Do you add a gratuity to the amount you charge customers? The IRS says that more restaurants have been adding an “auto-gratuity” or service charge on customers’ checks as they attempt to stabilize income received by their staff during these difficult economic times.
At a recent payroll industry teleconference, the IRS explained how the payroll tax deposit rules on service charges are different from those for tips, and warned that they will be looking more closely at Form 941, “Employer's Quarterly Federal Tax Return” and Form 8027, “Employer's Annual Information Return of Tip Income and Allocated Tips” for these items. Many restaurants are currently reporting them as tips when they should be reported as service charges. Specifically, the IRS will attempt to identify a decrease in tips with a corresponding increase in the amount reported as wages.
In general, the rules define a gratuity as a service charge if the customer is not able to set the amount of the gratuity or choose who receives it. The service charge belongs to the restaurant as additional income. If management chooses to share the service charge with the server, it becomes cash wages earned by the server on the day that he or she receives it. The service charge is not a tip.
Similar to the rules for paying workers in cash, these paid-out service charges could trigger a payroll tax deposit requirement that is not in sync with your normal tax deposit due date, causing exposure to IRS tax deposit penalties. Not only that, cash wages are subject to legal withholdings, such as garnishments and child support, which create more detailed recordkeeping work. One way to avoid the extra reporting and deposit predicaments is to hold these service charges and pay them out on the server’s normal pay date.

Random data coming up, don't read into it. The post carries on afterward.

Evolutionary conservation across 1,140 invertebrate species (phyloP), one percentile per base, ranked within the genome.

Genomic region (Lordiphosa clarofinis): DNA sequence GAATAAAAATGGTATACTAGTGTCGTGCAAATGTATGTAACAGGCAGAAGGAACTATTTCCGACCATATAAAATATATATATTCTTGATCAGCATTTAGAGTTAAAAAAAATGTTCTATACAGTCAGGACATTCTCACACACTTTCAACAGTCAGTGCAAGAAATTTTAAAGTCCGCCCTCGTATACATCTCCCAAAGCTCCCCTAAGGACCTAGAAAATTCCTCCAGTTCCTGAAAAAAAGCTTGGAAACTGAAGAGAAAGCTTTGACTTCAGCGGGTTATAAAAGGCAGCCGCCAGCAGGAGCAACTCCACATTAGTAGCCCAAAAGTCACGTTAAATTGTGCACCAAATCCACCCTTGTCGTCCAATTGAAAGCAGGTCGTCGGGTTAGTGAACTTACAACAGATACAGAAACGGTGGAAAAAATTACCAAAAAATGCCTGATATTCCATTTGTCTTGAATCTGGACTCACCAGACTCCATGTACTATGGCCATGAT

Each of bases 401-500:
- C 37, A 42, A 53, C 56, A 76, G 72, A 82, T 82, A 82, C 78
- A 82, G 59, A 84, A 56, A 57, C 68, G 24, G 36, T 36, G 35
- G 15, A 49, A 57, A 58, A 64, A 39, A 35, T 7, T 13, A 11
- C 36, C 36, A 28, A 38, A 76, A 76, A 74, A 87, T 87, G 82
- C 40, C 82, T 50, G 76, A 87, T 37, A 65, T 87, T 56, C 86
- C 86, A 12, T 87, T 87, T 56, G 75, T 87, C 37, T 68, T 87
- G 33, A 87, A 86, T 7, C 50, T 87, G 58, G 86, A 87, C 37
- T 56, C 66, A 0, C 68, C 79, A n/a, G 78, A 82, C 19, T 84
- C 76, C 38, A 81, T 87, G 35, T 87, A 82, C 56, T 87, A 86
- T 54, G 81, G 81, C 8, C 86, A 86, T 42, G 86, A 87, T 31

The IRS also discussed “tip-outs” in the teleconference. A common practice in the industry, tip-outs occur when servers share gratuities they receive with other support staff members, such as busboys. The IRS said that the amount of a service charge that a server gives to a busboy could possibly be included in the busboy’s taxable income. However, the server is still subject to payroll tax withholdings on 100% of the service charge, in spite of sharing some of it with the busboy. You can avoid the problem of doubling up on payroll taxes on the amount given to the busboy if you handle the service charge and split it between the server and the busboy before it gets paid out.
Please contact Ann Lahde or Amy Bradley at 800-236-2246 if you need more information.
Ann Lahde, CPA, is a manager and member of Schenck's Small Business and Retail industry teams. She has more than 17 years of public accounting experience specializing in income tax planning and consulting for family-owned businesses, restaurants, and their owners.